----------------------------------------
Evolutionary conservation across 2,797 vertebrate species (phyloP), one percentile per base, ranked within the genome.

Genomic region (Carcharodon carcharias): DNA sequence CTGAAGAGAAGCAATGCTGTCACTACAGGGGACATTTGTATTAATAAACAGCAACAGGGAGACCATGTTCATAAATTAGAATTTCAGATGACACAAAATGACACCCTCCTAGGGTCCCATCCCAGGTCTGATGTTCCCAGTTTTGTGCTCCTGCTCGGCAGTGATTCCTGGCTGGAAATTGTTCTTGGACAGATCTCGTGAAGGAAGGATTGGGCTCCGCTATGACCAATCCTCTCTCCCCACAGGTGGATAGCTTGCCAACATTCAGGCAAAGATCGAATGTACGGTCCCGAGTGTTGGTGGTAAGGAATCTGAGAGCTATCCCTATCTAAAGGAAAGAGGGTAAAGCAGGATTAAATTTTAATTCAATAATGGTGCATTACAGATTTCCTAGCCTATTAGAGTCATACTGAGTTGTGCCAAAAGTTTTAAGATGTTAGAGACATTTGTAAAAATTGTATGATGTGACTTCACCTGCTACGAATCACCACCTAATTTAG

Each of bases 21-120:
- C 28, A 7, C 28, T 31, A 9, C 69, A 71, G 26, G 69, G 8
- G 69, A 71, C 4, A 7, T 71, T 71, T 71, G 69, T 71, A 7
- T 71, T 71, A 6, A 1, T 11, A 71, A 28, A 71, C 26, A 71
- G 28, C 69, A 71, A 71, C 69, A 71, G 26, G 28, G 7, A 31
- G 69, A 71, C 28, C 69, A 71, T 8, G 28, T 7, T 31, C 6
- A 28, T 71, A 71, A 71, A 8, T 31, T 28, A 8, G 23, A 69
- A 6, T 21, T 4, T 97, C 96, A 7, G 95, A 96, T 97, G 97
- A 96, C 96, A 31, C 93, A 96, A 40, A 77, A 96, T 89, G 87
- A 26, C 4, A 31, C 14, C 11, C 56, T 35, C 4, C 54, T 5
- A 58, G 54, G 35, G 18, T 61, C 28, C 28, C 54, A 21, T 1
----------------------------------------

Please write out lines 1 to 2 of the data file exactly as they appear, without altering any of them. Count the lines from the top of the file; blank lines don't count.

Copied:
Evolutionary conservation across 2,797 vertebrate species (phyloP), one percentile per base, ranked within the genome.

Genomic region (Carcharodon carcharias): DNA sequence CTGAAGAGAAGCAATGCTGTCACTACAGGGGACATTTGTATTAATAAACAGCAACAGGGAGACCATGTTCATAAATTAGAATTTCAGATGACACAAAATGACACCCTCCTAGGGTCCCATCCCAGGTCTGATGTTCCCAGTTTTGTGCTCCTGCTCGGCAGTGATTCCTGGCTGGAAATTGTTCTTGGACAGATCTCGTGAAGGAAGGATTGGGCTCCGCTATGACCAATCCTCTCTCCCCACAGGTGGATAGCTTGCCAACATTCAGGCAAAGATCGAATGTACGGTCCCGAGTGTTGGTGGTAAGGAATCTGAGAGCTATCCCTATCTAAAGGAAAGAGGGTAAAGCAGGATTAAATTTTAATTCAATAATGGTGCATTACAGATTTCCTAGCCTATTAGAGTCATACTGAGTTGTGCCAAAAGTTTTAAGATGTTAGAGACATTTGTAAAAATTGTATGATGTGACTTCACCTGCTACGAATCACCACCTAATTTAG